Coulee Critter on the Diamond K

Since 2003, Kim and Cindy Kafka, owners of the Diamond K Ranch in Havre, MT have generously donated an Elk Hunt on their ranch to be auctioned off at the Annual UFFDA Banquet in an effort to support its mission.  The 2011 hunt was purchased by UFFDA Charter Member and longtime friend, John Swanson of Sauk Rapids, MN.  John lost his right leg during Desert Shield in 1990.  He has been a hunter since the very first UFFDA hunt back in 1995 and has served on the board of directors; he is also the current Range Master at the UFFDA Camp Wilderness Hunt in Park Rapids, MN.

Havre, MT is located in Central Montana about 40 miles south of the Canadian Border.

The third element of the Diamond K Adventure was the ranch’s Elk keeper, Skip Owens.  Skip has been the guide on each and every UFFDA hunt at the Diamond K since 2003, and like the Kafka’s, not only has he served us well, but he has become a very dear friend.  This year, instead of staying in a hotel, Skip and his mother, Berta invited us to stay in their home where we were treated like visiting royalty, helping to make it the best trip yet.  As with each and every UFFDA hunt, one thinks it can’t get any better; then the next one comes along and amazingly, the bar is raised.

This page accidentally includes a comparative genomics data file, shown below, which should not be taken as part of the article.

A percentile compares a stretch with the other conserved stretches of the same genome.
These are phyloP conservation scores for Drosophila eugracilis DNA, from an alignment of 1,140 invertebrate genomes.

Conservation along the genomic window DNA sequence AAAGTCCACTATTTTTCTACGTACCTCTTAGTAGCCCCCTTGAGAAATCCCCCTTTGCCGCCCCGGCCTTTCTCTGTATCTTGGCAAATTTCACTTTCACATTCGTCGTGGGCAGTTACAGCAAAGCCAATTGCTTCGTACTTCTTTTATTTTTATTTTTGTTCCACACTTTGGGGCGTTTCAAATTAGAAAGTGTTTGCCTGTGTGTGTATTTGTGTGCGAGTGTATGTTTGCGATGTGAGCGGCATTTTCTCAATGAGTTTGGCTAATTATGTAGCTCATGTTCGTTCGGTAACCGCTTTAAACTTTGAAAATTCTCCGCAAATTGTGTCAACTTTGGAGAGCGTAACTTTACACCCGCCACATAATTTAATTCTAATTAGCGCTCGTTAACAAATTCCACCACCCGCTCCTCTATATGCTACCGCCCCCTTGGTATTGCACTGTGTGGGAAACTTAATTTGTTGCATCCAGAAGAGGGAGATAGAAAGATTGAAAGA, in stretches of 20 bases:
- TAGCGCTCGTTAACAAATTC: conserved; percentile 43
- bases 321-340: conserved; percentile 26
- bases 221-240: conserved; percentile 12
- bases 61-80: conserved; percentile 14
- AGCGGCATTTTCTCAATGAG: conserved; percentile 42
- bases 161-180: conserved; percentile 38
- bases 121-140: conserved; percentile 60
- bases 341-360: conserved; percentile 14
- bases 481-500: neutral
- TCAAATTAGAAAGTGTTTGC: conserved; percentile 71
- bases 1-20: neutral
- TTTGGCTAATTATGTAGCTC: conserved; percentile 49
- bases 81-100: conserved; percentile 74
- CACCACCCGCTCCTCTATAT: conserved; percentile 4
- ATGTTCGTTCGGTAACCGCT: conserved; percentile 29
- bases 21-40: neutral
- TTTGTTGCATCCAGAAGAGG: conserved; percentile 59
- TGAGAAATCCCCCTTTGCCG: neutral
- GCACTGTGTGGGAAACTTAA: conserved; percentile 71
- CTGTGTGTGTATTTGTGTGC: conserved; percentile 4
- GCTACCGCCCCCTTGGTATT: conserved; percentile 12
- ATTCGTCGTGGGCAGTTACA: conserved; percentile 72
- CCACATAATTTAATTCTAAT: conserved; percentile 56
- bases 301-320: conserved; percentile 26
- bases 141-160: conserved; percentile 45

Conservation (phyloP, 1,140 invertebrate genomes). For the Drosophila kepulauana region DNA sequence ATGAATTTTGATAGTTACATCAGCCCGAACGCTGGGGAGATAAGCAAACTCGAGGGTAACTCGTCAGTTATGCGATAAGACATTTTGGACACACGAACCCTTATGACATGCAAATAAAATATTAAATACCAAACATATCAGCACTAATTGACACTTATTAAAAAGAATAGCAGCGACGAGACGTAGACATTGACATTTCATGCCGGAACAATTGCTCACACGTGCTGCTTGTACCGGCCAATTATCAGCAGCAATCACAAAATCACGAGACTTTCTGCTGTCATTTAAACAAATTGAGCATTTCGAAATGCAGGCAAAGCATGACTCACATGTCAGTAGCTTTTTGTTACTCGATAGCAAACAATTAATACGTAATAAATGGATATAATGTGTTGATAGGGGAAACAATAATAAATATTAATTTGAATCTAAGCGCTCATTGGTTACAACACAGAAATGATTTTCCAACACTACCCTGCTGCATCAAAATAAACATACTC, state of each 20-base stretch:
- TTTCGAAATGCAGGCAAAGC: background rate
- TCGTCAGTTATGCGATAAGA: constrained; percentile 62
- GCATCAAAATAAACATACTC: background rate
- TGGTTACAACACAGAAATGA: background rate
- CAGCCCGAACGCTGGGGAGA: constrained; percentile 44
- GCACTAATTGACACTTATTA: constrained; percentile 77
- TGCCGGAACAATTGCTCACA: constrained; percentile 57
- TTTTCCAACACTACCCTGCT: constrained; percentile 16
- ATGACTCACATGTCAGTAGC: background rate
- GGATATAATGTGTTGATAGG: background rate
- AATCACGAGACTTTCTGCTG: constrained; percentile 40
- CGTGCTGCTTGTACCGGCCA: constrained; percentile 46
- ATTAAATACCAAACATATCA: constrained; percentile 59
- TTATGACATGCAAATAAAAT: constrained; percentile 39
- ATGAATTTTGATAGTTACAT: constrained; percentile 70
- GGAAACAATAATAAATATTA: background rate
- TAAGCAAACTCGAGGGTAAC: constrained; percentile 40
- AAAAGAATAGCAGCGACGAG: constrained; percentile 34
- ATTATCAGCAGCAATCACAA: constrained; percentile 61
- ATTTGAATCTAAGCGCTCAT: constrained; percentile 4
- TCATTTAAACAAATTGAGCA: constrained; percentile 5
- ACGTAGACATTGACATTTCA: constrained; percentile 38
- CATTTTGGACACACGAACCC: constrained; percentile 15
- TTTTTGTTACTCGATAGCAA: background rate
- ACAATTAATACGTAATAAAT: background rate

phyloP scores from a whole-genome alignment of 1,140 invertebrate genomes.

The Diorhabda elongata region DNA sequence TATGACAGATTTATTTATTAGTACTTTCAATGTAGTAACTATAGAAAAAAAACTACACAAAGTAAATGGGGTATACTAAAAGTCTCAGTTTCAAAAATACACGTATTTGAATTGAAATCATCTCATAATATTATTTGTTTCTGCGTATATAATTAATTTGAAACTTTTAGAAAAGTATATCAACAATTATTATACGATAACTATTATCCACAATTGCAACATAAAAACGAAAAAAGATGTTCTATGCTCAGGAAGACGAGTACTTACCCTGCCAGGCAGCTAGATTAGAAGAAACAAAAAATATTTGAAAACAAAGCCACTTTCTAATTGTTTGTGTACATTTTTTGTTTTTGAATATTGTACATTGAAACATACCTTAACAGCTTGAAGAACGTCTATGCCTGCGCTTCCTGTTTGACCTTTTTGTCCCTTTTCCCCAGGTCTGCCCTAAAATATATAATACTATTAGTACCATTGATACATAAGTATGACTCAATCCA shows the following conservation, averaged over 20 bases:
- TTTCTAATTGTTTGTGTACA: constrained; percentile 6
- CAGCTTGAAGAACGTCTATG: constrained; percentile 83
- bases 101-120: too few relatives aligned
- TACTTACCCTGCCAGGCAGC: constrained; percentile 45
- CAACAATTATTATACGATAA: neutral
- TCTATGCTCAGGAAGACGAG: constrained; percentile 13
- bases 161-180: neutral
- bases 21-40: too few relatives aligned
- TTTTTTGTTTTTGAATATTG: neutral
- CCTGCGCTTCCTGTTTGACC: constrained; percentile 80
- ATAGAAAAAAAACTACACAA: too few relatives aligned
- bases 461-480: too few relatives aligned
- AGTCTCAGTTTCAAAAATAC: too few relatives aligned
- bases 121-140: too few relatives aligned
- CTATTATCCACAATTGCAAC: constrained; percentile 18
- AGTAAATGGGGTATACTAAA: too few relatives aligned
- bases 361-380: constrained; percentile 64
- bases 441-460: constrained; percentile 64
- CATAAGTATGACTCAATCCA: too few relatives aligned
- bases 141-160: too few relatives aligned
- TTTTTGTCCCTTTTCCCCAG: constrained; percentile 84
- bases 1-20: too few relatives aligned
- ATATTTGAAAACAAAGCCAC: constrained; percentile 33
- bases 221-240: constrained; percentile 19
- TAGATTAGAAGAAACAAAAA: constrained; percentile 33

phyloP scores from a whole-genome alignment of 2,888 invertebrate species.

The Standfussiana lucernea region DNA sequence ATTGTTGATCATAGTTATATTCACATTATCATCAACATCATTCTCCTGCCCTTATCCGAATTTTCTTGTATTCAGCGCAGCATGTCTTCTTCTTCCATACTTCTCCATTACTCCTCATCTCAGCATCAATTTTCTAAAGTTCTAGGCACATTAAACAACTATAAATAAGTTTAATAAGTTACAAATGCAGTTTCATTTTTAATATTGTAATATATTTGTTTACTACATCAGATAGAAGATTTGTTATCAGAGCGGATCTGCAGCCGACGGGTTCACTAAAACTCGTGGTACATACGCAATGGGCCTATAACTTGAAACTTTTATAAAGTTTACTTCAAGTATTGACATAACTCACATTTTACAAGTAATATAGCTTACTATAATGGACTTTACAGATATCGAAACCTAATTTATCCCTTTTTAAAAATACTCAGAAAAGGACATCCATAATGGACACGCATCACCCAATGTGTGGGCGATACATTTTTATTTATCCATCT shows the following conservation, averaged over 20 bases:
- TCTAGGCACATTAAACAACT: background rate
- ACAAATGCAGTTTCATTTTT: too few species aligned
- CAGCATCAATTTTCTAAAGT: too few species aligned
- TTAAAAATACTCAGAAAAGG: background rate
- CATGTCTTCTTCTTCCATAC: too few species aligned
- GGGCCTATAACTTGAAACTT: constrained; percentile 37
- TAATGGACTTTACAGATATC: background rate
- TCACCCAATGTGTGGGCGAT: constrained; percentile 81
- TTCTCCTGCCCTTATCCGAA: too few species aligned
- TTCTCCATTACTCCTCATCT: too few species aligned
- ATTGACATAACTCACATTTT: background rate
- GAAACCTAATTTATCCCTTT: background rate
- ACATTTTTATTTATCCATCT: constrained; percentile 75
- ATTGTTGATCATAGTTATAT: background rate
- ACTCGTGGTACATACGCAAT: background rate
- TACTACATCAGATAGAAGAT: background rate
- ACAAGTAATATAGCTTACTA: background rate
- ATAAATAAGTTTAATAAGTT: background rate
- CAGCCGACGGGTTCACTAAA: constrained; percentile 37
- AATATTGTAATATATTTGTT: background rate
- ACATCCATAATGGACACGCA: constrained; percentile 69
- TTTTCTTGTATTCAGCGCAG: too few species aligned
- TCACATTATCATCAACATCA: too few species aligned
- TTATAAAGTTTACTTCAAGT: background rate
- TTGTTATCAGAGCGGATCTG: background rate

Bringing the Kafka’s, Owens and Swanson together was my assigned job and suffice it to say, I love my work.  Taking photographs and the literal documentation of the hunt, as well as serving as the court jester were my responsibilities and I dived into my chores with gusto.  

Although the hunt was rigorous, John Swanson reveled in the experience. 

The 15-hour trip out to Havre was marred by bad roads for part of the journey, but even the slick byways were unable to squelch the excitement that had us as giddy as a couple of lads bound for their very first “big-hunt”.  John had never taken an elk; but had dreamed about a trip to the Diamond K hunt since the very first year it had been offered to the UFFDA membership.